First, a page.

ME Trends

September 8, 2011

METrends Pie

‘Stache Bash
It is not often that facial hair makes a relevant appearance in a
discussion involving event trends. However, the mustache has been
doing just that. While the actual decision to grow this distinct line
of hair still raises eyebrows in the fashion world, its appearance in
fake handlebar form is getting support on all event fronts.

The mustache trend has its roots in Missouri. St. Louis is home
to the highly publicized, tongue-in-cheek American Mustache Institute
(AMI). AMI promotes itself as “an advocacy organization
protecting the rights of, and fighting discrimination against, mustached
Americans by promoting the growth, care and culture
of the mustache.” Each year the Institute hosts a ‘Stache Bash
raising funds for nonprofits, and it isn’t the only group bringing
the mustache to events.

Across the country, clubs, associations, offices and nonprofits
have been hosting mustached-based parties in various forms.
Handlebar mustaches are everywhere in the event world, even
children’s birthday parties.

They have become one of the most popular props for event photo
booths, and even wedding parties are embracing the trend, posing
for staged pictures in fake handlebar mustaches. Planners
can get their hands on a variety of ‘staches from self-adhesive to
chocolate, and handcrafted-on-a-stick to printed-on-a-mug.

QR codes at events
They have been around since 1994, but it is unlikely that you
have seen or understood these square-shaped, speckled boxes
showing up in ads, at the movies, in magazines and at your local
shopping center until recently. MM&E first introduced these codes
in the spring 2011 issue. They are called Quick Response codes,
or QR codes. They are two-dimensional bar codes easily readable
by smartphones. They can hold encoded information such
as text or a URL, and present a limitless world of possibilities for
event and meeting planners.

Some initial ways to include QR codes in your next meeting or
event is to have them at a trade show booth for attendees to scan
and retrieve handouts. In educational sessions or at conferences,
have a QR code available for attendees to access surveys, handouts
and speaker contact information. Promotional companies
can embroider or screen print QR codes on t-shirts, hats, mugs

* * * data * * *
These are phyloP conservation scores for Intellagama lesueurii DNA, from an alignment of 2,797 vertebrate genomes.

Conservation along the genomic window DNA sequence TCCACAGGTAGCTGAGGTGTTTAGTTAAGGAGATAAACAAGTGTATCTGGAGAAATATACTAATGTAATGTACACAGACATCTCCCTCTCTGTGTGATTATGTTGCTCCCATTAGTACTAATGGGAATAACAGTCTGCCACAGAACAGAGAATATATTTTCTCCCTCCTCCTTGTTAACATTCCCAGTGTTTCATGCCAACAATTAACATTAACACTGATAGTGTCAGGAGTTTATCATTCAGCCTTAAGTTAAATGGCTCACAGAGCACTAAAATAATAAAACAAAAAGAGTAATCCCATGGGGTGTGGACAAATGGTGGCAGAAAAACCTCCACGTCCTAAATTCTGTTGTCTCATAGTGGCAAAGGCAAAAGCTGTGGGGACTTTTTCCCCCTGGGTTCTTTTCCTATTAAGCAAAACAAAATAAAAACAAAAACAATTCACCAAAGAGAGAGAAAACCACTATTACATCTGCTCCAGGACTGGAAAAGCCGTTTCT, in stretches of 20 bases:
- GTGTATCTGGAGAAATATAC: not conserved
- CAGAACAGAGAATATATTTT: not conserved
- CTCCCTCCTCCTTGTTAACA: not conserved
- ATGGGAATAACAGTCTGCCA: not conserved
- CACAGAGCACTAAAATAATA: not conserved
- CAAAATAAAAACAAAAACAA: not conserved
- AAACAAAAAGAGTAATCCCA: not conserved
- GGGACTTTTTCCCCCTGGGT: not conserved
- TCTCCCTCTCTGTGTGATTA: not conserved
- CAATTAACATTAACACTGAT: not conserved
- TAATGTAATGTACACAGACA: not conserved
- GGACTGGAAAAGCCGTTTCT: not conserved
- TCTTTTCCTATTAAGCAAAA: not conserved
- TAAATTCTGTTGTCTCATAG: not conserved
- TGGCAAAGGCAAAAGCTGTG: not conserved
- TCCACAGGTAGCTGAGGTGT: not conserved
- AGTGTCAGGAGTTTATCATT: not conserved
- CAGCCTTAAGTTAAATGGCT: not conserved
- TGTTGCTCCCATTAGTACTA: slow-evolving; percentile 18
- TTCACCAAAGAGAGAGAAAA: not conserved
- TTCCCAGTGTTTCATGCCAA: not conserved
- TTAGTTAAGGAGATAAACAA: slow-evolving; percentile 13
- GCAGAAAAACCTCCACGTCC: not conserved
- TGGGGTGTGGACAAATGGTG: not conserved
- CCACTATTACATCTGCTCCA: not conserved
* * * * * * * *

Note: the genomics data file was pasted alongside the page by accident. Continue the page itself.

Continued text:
and more. If your event has its own mobile application, display
QR code access to it around the venue. Or consider making QR
codes the event by hosting a QR code scavenger hunt.
Users of QR codes for meetings and events do have a few words
of warning. Never assume all attendees will have the ability, knowledge
or desire to use QR codes. If using a QR code to share vital
event information, be sure to offer attendees other ways to access
that information, whether online or through printed materials. Make
your QR codes big, especially when you need a large crowd to
scan them, and be sure to test them out. Finally, remember that QR
codes are new to many people. So consider offering your attendees
a simple tutorial on using them. Contact [email protected]
for ways you can use these codes at your next event.

Sweet Treats of the Moment
Sweet treats are always in style. However, the latest love-fest on
the dessert menu is always changing. While we all still adore
cupcakes, the recent talk in the dessert world has been all about
pie – eating pies, preparing pies, using fresh and local produce
for pies. Indeed, the love of pie is ripe for this moment in food
trends, and Americans are responding. In 2010, Americans ordered
722 million servings of pie at restaurants, an increase of
12 million slices compared to the previous year, according to
NPD Group, a leading global provider of consumer and retail
market research information for a wide range of industries.

While a simple incarnation of this trend is to serve pie at your next
event, many creative planners are serving up this trend with panache.
Pie baking parties are making their way through kitchens
from coast to coast. Local bakers are offering lessons for groups,
providing all the ingredients, an abundance of simple tips and
sometimes even vintage aprons. These parties are great for small
fundraisers, team building exercises, bridal and baby showers,
children’s birthdays or an intimate retro get-together. Most of
these parties allow participants to enjoy a little pie at the end or
even have an entire pie to take home.

If baking is not the style for your event, consider weaving pie in
with pie shooters, pie shakes, pie parfait, a pie happy hour, pies
on a stick, baby pies or a pie food truck. Also, don’t limit your
guests to sweet pies. Savory pies are also part of this trend.

About the author

The MEET® Family of Publications

The MEET® Family of Publications produces regional and national publications that keep corporate, association, medical, education, independent, and religious meeting and event planners informed about relevant industry suppliers, news, tech innovations, and resources that impact and influence how and where they plan their upcoming company function(s).